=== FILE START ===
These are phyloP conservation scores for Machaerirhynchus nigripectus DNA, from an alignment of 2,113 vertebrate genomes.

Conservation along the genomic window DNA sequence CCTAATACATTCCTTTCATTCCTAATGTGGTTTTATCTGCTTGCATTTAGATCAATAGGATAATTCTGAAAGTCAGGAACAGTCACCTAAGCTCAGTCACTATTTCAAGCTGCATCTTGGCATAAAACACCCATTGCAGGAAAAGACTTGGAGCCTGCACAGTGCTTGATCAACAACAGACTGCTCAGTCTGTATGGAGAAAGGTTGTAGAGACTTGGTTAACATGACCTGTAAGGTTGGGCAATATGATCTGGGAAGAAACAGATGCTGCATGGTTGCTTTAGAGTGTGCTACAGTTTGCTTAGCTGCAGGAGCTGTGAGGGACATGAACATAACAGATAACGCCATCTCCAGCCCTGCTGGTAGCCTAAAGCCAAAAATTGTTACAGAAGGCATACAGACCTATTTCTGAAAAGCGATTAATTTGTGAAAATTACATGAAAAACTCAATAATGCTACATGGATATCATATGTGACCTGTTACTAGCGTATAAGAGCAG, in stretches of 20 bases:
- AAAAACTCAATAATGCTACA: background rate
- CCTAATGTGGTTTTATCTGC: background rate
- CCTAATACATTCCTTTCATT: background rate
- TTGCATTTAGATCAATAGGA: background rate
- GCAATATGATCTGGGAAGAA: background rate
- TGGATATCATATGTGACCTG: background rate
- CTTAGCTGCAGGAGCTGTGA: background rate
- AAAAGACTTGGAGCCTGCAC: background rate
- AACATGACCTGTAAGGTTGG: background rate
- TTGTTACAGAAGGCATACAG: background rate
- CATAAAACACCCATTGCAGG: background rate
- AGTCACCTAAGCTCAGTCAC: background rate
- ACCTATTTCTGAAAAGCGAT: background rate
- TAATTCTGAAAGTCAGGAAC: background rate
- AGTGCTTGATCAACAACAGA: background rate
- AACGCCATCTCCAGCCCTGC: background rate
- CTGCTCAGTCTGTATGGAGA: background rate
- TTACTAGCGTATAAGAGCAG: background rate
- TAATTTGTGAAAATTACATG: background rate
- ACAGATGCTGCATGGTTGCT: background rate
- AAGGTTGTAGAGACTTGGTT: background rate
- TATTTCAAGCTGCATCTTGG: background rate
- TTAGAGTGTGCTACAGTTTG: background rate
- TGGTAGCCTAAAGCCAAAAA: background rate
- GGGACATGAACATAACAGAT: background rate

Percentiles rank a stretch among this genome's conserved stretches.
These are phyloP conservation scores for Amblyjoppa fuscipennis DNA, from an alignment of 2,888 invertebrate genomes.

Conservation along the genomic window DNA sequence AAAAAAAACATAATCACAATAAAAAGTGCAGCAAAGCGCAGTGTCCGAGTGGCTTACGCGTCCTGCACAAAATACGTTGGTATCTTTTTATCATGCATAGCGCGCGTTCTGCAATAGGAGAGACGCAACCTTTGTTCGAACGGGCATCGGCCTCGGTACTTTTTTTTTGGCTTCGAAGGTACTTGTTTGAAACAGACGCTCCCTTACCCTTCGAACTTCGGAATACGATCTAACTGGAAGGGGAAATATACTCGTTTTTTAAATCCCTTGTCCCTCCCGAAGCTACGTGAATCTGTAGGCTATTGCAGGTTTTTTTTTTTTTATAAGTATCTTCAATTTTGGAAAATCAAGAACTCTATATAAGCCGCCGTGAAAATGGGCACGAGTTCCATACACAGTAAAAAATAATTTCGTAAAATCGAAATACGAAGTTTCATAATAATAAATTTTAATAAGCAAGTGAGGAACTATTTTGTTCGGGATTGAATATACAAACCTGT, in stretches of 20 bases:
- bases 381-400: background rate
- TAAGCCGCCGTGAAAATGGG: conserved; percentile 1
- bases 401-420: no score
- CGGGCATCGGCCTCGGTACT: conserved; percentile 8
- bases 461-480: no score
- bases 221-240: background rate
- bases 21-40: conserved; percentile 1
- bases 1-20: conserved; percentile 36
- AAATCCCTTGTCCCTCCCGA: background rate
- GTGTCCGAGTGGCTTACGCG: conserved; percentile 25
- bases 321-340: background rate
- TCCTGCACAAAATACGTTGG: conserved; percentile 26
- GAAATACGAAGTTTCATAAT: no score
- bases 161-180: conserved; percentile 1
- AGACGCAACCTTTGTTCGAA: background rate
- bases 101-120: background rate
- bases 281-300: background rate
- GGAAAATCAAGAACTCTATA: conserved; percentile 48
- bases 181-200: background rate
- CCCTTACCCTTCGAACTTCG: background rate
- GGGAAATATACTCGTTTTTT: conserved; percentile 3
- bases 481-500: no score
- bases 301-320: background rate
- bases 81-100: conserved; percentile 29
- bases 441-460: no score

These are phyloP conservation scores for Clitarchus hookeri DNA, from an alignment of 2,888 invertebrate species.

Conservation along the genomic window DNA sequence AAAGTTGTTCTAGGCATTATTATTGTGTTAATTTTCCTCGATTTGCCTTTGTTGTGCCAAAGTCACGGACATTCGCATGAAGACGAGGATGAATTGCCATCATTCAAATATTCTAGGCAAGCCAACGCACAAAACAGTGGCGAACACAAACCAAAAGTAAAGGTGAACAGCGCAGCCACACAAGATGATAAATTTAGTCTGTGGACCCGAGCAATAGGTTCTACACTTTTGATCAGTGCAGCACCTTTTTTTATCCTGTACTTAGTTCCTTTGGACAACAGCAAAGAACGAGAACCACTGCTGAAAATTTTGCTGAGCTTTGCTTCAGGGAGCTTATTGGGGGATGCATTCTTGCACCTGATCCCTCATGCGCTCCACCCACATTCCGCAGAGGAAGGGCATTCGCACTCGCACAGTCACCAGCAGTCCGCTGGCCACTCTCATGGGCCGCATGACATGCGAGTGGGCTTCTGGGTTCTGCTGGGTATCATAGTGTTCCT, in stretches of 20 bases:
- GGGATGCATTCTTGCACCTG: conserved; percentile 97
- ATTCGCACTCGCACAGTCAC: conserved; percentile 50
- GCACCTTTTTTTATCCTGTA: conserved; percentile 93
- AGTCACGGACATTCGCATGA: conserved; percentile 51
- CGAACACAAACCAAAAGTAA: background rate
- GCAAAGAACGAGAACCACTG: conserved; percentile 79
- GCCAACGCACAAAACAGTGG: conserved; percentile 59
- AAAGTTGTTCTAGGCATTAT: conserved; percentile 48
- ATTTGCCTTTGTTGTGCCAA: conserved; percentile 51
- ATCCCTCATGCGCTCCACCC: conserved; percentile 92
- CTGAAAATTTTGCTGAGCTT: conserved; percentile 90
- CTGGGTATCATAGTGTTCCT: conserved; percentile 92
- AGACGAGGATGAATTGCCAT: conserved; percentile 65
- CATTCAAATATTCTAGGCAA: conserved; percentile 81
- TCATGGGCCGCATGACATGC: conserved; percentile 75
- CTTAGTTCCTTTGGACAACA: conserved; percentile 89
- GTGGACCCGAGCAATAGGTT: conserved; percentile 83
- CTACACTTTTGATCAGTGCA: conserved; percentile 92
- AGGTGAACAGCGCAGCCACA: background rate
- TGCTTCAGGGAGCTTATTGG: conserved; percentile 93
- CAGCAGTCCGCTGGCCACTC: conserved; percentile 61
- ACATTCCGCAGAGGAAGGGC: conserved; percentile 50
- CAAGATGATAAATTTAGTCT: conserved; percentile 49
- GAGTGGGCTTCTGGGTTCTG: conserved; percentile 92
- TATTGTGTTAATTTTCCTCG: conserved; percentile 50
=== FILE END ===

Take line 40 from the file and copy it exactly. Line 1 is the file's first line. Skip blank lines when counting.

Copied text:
- GTGTCCGAGTGGCTTACGCG: conserved; percentile 25